REST stands for Representational State Transfer. It is the architectural model on which the World Wide Web is based. The term was introduced in the year 2000 in a Ph.D. dissertation by Roy Fielding.

Principles of REST include the following:

  • Resource-centric approach.

  • All relevant resources are addressable via Uniform Resource Identifiers (URIs).

  • Uniform access via HTTP: GET, POST, PUT, and DELETE.

  • Content type negotiation enables retrieval of alternative representations from the same URI.

  • REST style services are easy to access from code running in Web browsers, any other client, or servers, which is popular in the context of Ajax.

  • Takes full advantage of the WWW caching infrastructure.

  • Serves multiple representations of the same resource.

In short, these network architecture principles allow a seamless appearance of the websites to the users. Due to REST, the Internet is a dynamic network, not just point-to-point connections that could be based on remote procedure call (RPC) technology. What Is RSS?

Another technical term that is important in this context is RSS. It stands for Really Simple Syndication, which describes a family of so-called Web feeds, ways to put information by independent users onto common platforms and enable a close to real-time representation of the updated content to its users subscribed to such a feed. This technique allows for updating one's websites in an automated manner, instead of manually editing them. Therefore, it is often used for blog sites, news headlines, sports tickers, and podcasts.

The history of RSS goes back to 1995, when Ramanathan Guha and his team at Apple Computer's Advanced Technology Group developed their first approach to syndication on the Web, called Meta Content Framework (MCF). Delivered by the RSS Advisory Board in 2002 under the name of RSS 2.0, it found initial acceptance as a standard. However, it still took a few more years before RSS gained broad acceptance in the IT industry. One can say RSS became the standard when finally, in 2006, all usual web browsers incorporated RSS readers.

8.2.8 Everybody Knows Everything

The idea behind Web 2.0 is that everybody knows everything. In a way, the individual participant connected to the Internet becomes more involved and more empowered than ever before when dealing with technologies, especially with IT.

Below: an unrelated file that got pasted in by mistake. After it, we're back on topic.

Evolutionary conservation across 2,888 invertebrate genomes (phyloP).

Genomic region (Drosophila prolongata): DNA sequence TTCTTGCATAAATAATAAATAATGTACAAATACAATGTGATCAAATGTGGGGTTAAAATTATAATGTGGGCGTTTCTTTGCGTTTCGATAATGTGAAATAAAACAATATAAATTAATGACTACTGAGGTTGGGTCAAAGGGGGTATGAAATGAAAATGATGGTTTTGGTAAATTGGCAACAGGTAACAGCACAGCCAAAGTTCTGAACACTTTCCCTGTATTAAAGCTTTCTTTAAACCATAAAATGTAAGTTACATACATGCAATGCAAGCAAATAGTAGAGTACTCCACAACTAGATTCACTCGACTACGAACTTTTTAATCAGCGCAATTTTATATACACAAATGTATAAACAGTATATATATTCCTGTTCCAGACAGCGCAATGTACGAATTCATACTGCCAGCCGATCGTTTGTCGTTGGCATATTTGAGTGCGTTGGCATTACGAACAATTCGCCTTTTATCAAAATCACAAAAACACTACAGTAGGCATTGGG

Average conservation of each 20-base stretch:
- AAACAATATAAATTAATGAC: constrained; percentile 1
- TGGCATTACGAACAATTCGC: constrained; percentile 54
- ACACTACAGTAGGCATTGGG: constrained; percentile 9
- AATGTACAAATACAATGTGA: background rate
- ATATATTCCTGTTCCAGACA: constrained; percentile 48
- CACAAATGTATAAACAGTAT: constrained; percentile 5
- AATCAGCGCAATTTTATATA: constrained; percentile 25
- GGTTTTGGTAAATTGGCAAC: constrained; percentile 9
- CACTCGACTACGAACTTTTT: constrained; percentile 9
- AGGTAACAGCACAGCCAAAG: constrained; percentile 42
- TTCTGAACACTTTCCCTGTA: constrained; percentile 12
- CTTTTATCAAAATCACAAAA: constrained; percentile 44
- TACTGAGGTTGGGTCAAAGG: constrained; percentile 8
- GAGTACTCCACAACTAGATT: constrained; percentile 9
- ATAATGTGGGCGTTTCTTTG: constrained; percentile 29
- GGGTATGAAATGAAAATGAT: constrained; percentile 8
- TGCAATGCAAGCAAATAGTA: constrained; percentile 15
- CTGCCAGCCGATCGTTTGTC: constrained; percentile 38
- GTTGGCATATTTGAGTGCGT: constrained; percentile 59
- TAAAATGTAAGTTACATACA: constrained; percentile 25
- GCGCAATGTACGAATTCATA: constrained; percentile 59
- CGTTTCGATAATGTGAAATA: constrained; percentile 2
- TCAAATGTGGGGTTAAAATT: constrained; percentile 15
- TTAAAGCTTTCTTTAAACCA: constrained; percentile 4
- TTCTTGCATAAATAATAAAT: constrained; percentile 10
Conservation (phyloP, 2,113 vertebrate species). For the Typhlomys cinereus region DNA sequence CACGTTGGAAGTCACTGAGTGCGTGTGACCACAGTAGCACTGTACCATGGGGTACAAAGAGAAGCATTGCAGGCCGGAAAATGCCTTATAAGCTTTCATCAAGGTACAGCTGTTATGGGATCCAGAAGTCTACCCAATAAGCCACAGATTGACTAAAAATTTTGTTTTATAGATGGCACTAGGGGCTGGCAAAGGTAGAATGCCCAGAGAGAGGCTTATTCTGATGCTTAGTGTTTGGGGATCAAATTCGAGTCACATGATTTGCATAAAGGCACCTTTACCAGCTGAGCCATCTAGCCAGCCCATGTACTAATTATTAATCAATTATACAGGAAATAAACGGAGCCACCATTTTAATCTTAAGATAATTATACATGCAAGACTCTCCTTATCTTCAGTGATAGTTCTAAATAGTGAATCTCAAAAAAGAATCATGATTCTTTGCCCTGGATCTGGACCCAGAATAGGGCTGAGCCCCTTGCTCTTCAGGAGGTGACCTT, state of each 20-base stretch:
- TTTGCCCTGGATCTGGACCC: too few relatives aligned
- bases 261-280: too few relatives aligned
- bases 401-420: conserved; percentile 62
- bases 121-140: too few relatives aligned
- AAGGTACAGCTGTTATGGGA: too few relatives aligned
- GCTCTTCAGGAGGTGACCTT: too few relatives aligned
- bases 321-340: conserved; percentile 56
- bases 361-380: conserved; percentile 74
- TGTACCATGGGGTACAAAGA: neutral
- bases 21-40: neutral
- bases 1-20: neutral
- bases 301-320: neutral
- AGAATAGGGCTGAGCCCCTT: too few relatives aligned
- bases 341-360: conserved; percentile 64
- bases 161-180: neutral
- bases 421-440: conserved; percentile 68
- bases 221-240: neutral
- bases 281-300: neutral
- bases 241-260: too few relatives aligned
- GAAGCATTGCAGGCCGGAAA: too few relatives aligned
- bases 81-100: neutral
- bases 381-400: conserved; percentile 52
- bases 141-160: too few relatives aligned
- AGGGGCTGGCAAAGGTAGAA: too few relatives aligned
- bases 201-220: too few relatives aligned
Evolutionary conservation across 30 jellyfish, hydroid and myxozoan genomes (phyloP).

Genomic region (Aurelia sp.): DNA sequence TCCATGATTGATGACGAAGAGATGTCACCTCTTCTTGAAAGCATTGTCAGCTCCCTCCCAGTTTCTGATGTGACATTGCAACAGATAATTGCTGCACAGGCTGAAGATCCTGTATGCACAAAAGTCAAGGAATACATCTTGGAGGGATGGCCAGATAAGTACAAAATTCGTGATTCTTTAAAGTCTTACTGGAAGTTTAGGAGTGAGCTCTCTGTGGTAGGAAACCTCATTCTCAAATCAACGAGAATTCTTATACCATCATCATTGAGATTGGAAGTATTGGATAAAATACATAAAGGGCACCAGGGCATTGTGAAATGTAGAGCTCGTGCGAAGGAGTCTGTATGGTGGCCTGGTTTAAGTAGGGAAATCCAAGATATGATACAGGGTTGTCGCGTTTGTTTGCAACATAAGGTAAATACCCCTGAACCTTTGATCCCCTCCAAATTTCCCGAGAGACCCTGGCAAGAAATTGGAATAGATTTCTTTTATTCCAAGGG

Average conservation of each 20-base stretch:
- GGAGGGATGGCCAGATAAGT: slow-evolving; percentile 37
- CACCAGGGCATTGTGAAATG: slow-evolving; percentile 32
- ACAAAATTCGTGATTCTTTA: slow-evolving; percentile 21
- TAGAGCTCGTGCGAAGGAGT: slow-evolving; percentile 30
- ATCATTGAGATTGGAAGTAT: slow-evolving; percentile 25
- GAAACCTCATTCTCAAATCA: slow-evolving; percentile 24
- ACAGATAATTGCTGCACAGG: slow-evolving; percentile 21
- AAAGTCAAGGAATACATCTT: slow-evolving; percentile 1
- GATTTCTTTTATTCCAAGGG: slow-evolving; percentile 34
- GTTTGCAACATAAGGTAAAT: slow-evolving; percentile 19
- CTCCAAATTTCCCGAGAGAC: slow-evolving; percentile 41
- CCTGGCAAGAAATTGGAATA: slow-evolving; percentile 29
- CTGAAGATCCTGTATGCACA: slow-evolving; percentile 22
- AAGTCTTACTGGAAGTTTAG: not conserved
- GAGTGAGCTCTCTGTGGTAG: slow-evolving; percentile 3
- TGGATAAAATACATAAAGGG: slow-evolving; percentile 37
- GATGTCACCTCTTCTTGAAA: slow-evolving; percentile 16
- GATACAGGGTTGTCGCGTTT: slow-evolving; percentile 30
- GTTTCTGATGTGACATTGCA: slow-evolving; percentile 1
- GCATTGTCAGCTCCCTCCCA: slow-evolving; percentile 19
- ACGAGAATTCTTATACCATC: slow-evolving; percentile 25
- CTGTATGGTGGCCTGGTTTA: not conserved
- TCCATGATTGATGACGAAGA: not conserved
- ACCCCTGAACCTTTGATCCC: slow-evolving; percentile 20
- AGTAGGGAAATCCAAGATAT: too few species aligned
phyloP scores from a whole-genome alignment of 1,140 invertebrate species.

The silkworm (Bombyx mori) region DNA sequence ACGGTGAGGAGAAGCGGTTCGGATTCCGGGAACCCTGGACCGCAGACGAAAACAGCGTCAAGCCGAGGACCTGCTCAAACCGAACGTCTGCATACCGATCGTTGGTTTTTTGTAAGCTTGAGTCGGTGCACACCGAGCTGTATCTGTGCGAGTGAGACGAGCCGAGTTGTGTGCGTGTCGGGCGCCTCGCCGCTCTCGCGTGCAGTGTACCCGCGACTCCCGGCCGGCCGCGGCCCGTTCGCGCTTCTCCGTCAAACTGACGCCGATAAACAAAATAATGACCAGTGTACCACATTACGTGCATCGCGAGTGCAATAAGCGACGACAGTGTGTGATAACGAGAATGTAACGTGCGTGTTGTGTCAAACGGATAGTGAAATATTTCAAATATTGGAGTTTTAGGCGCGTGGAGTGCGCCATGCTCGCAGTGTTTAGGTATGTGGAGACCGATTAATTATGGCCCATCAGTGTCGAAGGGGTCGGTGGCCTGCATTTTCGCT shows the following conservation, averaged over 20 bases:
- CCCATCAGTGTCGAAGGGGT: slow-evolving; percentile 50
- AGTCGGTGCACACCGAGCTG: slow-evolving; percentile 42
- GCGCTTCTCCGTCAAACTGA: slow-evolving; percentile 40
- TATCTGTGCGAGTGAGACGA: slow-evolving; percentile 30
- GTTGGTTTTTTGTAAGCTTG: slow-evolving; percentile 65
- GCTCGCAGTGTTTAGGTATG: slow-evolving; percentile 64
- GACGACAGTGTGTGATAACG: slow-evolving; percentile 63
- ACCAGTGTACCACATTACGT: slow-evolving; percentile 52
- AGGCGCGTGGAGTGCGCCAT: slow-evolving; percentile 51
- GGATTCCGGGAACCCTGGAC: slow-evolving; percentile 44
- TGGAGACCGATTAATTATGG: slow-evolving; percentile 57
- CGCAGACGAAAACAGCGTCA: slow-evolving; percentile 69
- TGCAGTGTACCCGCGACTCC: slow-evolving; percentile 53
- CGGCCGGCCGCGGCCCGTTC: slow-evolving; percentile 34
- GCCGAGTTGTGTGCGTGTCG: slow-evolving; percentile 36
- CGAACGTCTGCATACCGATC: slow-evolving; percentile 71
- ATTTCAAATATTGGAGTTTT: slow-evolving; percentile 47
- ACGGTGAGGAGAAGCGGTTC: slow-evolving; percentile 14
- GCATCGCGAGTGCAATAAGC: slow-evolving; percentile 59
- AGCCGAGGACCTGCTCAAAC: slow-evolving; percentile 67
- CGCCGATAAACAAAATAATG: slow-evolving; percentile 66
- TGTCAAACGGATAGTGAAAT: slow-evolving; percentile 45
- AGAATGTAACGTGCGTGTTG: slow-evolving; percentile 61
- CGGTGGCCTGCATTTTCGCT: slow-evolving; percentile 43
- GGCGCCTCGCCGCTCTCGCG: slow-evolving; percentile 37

Self-help groups often emerge and become serious businesses, such as when a hobbyist platform on the Internet run by a photographer turns into a leading stock photography provider relying on thousands of hobby or semiprofessional photographers who sell millions of images to millions of customers at lower prices than any established vendor or broker. In this case, stock photographs become affordable to a larger clientele.

8.2.9 New Models

In other words, the market has been turned over. Everybody can offer everything to everybody else; one just needs to be connected by the Internet and using a platform for communication, which involves mainly advertising, searching, selling, and recommending. This means that new social models, technologies, and businesses will arise:

  • New social models in which user-generated content can be as valuable as traditional media, where social networks form and grow with tremendous speed, where truly global audiences can be reached more easily, and where rich media from photos to videos become a part of everyday life online. Here community mechanisms play a role similar to the essential one they had historically under rural or small-town conditions. The difference is now the participants no longer meet in one real place in town to discuss the issues and to develop new ideas; instead, they meet "virtually" all over the network at any time.

  • New technology models let software become a service. The Internet becomes the development platform, where online services and data are mixed and matched, and syndication of content becomes the glue across the network that is based on reliable high-speed, ubiquitous access as the norm. Tools are developing that allow every user to arrange IT as it is needed in any current situation.

  • New business models that are facilitated by changes in infrastructure costs, allowing companies to reach the "long tail" as defined by Chris Anderson (2006), which describes the large number of rather individual websites versus a small number of heavily accessed sites. Analyzing the resulting Pareto distribution, it shows that the sum of all visitors to the individual sites is as high as the ones on the favorite sites; in certain cases, it outnumbers the mainstream.

    Pareto distribution: That is, a mathematical term for a type of distribution curves that shows a heavy head of many users (hits in Internet speech) for a few number of sites, but a very large number of other sites with fewer users, which is called the "long tail." The sum of users in the long tail may easily outnumber the impressive number of users at the few strongly visited sites. In other words, the niches are larger in sum than the mainstream.

    Figure 8-2: The rise of new business, technologies, and business models

    This makes companies turn to viral network-driven marketing, pay attention to the individuals, and gain from new advertising-based revenue opportunities. Based on these new technologies, a market for software as services and new ways to drive innovation by the customers emerges and quickly becomes the normal way to do the business.